Converting Documents to Web
Microsoft Word 2000
by Paul Zarucki, Electronic Equipments Ltd., January 2006.
|This tutorial shows you how to
documents into web pages. If you have Word documents that you would
like to turn into pages that can be easily viewed in a web browser
and/or published on the Internet then this is for you.
You can follow the tutorial using one of your own documents or you can
download the example document (right-click
the link and choose Save Target As
from the pop-up menu).
|The following software is used in
If your software or
version is different
some details might differ but the
general principles will remain the same.
- Microsoft Word 2000
- Internet Explorer 5
- Microsoft Windows 95
Converting the Document to a Web Page
1 - open the document
Here is our example document open in Word.
2 - choose File -> Save As Web
3 - Save As dialogue
The Save As dialogue lets you choose where to save the file and change
the file name. By default the file name will be the same as the
original document but ending in ".htm" instead of ".doc" to signify
that it is a web page.
In the example shown here, the file will be called "bluebell.htm" and
will be saved in the folder called "word2000". It will make life easier
later on if you use lower case file names without blank spaces (hyphens
and underscores are ok).
Click the Save
button to save the file.
Previewing the Web Page
1 - choose File -> Web Page
2 - preview the web page
The web page should open in the Internet Explorer showing you how the
document will look when viewed with a web browser. Here is the example web page produced from the example
Although the content should be identical to the original document,
there will be some differences in layout which vary with the version of
web browser being used, screen size, available fonts, and so on. Since
these factors vary from one computer to another, you can't control
every detail of how the document will be laid out in the web browser's
window and it is wise to design your documents so that precise details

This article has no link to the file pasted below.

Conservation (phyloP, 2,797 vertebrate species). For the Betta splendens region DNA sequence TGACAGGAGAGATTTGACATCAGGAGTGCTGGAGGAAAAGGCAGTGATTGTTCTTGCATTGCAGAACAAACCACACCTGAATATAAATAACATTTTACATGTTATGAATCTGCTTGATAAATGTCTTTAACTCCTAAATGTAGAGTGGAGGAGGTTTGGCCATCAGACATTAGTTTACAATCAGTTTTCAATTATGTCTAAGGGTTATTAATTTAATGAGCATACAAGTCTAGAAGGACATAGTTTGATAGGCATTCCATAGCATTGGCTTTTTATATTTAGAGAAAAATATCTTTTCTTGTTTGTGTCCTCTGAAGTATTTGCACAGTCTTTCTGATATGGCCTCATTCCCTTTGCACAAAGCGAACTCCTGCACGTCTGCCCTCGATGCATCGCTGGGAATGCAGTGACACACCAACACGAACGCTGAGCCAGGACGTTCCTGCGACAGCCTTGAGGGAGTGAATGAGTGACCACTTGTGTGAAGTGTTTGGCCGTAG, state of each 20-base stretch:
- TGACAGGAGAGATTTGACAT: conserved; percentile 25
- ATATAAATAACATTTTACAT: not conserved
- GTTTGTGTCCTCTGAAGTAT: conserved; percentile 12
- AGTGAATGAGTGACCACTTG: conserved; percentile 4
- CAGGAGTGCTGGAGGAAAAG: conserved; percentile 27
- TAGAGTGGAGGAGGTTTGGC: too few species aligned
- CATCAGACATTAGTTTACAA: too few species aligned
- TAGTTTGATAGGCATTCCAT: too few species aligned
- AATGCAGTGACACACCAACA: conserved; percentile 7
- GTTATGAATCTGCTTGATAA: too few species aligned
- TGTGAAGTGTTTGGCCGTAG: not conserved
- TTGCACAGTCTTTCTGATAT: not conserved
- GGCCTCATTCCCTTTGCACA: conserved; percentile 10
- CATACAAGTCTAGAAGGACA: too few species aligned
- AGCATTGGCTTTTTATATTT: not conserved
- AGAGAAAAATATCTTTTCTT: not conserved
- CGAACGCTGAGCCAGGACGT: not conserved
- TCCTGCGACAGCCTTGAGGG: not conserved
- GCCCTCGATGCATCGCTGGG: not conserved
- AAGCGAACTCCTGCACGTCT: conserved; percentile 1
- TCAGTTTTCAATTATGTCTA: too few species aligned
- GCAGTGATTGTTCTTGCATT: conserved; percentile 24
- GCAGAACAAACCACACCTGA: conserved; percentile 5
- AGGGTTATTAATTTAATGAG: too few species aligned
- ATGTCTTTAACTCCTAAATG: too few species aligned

of the layout and fonts don't matter. Bear in mind that if a font you
have used is not available on the computer being used to view the web
page the browser will substitute another font in its place.
When I saved the document as a web page, several new files and one
folder were created:
- an HTML document. This holds the text and layout information for the
- a folder
containing the following files:
- an XML document containing further information about the web page.
image001.jpg - a JPEG image
file containing the graphic used on the web page.
Unlike a Word ".doc" file, which is a complete self-contained document,
a web page is split between several files containing different
components of the page. When copying the web page to a disc or
uploading it to a server, we need the file bluebell.htm together with the
folder bluebell_files and its
Using the Windows Explorer file manager (not to be confused with the
Explorer) we can see the details of the files created in the tutorial.
In the screenshot below, the folder word2000
contains the original Word document (bluebell.doc)
along with the HTML document bluebell.htm
and the folder bluebell_files.
I have set my Windows Explorer to show the complete details of the
files (View -> Options).
The next screenshot shows the contents of the folder bluebell_files.
Feedback and comments to paul electronic-equipments.co.uk
Permission is granted
to copy, distribute and/or modify this document under the terms of the GNU
Documentation License, Version 1.2 or any later version
published by the Free